Tuesday, September 09, 2008

Grey is the Colour of Hope?

I've been receiving some careers guidance recently and it has been very useful. Within four weeks I have gone from having no idea what to do with my life to being in a position where I am ready to start training for a new career. Best of all, this advice has been completely free.

During my first session I completed a detailed questionnaire on a computer, which then produced a report saying that I should do a job that involves writing. It also said that the job I was least suited to was working in a shop. Oh dear. Were all those years in bookselling a waste of time?

Today's session was meant to be in Lewes, but at the last minute it was changed to Newhaven. My heart sank.

Although it is only eight miles from Lewes, culturally, Newhaven is on another continent, with a landscape that is unremittingly bleak. Once a thriving port, it is now a depressed town full of charity shops, boarded-up buildings and retail parks.


The billboard says 'IS THIS IT?'. The answer, I'm afraid, is yes. The poster is crying out for some wag to add a SH to the last word.


I arrived at midday. After parking my car I opened a door to a stairwell and was met by a stench of rancid urine. I decided to walk down the ramps instead and as I left the car park, was greeted by a dozen chavs sitting on a bench. I would have loved to photograph them, but I chickened out as I already have enough dental problems. They looked a lot rougher than the young men above and were busy playing with their pit bull terriers and drinking lager. One of them had a toddler in a pushchair.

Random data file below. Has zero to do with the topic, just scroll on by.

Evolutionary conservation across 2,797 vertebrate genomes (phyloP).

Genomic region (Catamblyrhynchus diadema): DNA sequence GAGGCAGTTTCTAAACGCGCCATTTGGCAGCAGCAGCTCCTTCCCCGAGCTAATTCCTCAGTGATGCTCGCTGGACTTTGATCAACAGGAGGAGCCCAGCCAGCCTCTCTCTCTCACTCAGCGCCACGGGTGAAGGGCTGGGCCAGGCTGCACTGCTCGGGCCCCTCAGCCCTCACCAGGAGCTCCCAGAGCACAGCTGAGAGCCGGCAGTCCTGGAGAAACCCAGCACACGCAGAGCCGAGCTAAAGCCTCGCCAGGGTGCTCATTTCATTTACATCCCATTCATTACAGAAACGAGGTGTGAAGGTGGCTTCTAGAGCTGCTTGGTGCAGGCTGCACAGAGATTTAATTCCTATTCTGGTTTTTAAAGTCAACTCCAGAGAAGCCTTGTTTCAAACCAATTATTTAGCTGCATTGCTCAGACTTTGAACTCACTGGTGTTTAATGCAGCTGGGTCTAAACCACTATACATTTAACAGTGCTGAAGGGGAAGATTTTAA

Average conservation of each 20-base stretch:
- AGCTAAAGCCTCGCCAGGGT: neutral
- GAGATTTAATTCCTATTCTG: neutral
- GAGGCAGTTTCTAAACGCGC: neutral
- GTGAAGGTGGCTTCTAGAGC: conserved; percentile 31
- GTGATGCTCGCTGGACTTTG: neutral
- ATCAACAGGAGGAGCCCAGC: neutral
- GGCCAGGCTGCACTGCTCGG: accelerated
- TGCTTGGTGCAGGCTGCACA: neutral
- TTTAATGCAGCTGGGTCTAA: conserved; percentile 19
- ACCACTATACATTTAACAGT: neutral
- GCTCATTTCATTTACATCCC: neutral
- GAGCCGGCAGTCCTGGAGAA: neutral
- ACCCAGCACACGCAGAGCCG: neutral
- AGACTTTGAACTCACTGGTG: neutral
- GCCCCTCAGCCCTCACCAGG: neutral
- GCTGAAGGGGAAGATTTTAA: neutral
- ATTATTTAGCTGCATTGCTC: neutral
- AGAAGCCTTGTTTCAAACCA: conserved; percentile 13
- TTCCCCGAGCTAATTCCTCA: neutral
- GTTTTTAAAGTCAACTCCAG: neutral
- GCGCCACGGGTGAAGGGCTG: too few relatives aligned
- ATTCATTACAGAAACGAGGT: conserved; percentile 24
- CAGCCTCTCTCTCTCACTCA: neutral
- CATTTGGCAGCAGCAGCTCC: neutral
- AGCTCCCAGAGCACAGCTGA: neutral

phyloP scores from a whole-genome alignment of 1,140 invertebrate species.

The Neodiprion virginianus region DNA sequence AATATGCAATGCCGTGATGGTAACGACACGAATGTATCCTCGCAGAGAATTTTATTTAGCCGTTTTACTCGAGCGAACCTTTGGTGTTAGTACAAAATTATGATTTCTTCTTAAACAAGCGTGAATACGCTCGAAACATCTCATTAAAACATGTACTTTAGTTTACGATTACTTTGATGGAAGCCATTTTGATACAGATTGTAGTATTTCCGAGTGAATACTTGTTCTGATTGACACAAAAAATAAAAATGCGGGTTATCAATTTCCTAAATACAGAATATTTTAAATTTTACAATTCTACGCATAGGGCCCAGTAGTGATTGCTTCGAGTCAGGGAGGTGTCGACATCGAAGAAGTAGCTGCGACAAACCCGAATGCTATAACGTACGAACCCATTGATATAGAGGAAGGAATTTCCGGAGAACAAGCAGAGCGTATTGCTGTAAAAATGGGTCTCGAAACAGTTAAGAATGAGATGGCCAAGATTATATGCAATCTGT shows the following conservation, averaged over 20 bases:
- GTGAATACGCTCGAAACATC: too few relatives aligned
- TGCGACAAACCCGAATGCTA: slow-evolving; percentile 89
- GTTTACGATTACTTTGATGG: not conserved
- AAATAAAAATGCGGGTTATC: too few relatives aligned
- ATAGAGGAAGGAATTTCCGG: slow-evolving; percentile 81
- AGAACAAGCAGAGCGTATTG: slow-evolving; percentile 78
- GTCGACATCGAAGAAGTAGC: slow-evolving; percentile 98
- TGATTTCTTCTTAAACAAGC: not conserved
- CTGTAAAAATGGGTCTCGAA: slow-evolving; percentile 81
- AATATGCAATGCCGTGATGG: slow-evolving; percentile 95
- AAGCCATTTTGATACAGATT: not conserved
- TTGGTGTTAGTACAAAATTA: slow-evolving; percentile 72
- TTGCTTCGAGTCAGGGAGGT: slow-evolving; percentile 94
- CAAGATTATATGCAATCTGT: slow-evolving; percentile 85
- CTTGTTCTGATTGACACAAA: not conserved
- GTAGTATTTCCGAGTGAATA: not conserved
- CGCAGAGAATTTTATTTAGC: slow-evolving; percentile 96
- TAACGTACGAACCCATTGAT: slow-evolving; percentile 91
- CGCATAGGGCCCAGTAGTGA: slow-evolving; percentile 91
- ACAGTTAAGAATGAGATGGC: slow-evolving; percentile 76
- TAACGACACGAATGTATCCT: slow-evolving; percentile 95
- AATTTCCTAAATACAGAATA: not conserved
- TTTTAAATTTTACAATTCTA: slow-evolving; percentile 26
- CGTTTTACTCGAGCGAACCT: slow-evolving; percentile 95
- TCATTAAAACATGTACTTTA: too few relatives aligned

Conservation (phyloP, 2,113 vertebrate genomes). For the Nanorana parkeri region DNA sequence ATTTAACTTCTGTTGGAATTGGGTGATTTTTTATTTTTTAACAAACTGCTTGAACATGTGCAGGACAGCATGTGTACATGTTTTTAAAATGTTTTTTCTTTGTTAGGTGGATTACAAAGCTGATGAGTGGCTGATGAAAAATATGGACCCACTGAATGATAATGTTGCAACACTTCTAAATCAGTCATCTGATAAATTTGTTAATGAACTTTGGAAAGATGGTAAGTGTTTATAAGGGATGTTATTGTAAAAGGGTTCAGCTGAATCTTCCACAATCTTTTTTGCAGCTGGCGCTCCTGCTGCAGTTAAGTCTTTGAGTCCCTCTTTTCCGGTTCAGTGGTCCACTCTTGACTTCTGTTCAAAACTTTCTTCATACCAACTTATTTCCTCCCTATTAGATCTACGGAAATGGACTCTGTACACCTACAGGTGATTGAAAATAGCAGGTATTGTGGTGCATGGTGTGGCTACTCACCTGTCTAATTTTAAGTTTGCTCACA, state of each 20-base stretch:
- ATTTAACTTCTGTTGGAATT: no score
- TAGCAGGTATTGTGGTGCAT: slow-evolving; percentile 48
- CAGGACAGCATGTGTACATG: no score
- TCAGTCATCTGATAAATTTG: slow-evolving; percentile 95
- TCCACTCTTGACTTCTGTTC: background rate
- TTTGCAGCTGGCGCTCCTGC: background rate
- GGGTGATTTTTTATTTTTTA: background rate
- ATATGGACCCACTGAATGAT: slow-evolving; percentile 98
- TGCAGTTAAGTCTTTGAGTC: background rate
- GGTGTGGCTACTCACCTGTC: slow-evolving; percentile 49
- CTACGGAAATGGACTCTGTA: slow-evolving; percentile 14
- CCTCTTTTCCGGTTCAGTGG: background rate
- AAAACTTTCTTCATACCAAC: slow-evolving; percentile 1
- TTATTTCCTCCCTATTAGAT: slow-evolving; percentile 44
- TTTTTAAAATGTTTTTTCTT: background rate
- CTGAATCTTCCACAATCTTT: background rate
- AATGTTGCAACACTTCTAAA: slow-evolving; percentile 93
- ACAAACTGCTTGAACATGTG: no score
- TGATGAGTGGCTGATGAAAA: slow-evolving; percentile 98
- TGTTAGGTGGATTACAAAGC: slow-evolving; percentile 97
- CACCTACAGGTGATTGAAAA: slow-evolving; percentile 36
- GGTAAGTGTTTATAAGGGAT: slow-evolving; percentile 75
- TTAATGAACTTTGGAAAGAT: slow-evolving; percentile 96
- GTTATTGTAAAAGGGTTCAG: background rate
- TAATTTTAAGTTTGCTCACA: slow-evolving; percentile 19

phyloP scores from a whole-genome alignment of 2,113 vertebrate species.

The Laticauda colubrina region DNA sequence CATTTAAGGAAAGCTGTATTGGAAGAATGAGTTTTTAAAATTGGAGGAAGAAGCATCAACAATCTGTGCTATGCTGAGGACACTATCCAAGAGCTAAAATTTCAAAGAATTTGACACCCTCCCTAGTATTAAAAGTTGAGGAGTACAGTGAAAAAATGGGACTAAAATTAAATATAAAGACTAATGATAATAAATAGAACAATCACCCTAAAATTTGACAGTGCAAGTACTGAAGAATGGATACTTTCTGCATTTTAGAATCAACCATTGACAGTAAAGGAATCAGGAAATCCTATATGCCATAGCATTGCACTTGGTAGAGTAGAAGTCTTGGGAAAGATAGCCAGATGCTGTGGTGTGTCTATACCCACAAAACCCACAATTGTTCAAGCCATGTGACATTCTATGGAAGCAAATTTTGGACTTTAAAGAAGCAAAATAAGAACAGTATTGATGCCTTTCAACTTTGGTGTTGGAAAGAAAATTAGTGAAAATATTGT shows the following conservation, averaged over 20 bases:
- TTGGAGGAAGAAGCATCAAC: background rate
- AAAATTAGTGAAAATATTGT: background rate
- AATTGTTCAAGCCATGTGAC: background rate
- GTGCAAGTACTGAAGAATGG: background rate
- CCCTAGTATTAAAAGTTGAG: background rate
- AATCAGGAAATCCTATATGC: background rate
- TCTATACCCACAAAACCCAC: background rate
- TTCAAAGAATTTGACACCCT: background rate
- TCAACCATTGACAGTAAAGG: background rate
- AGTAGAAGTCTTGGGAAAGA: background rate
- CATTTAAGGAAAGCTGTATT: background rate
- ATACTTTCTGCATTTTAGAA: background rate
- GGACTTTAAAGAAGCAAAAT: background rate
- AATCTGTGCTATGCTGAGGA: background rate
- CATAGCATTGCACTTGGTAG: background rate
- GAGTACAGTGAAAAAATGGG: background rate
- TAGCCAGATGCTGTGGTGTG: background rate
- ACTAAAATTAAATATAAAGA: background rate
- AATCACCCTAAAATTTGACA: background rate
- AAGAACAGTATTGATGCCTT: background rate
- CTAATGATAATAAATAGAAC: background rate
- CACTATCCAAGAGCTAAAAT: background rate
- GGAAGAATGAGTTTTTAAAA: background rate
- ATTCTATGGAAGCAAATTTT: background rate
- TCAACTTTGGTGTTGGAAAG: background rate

The people in Newhaven wore strange, shoddy clothes and were either obese or had that gaunt, drawn look that accompanies substance abuse. I contrasted them with the affluent, attractive, well dressed denizens of Lewes and thought of some of my friends who claim that class isn't an issue any more.


This is the River Ouse, which is actually very pleasant a few miles upstream. Here the scene is one of desolation and looks more like one of the more obscure former Soviet republics. The ferry service to France still operates and I can only wonder what the French must think as they catch their first glimpses of England, which include an abandoned warehouse with smashed windows.


A few miles to the east, the Cuckmere estuary is one of the most scenic places on the south coast. Sadly this part of the coast has been completely ruined. The muddy river banks are littered with traffic ones, shopping trolleys and scrap metal and the atmosphere is one of decay. There is talk of regenerating Newhaven and a block of swanky 'apartments' have been built by the seafront, but the town is also shortly going to be graced with an incinerator, pumping toxic fumes into air.

What could be done to improve Newhaven, short of using atomic weapons? I don't know. There are some nice Victorian houses tucked away and perhaps they would attract a better mix of people if the town was redeveloped, but it would cost a fortune to really improve Newhaven. Vast tracts of land would have to be flattened and replaced with a mixture of parks and leisure facilities. Also, to convert the seafront from a decayed port to a vibrant coastal town would take years.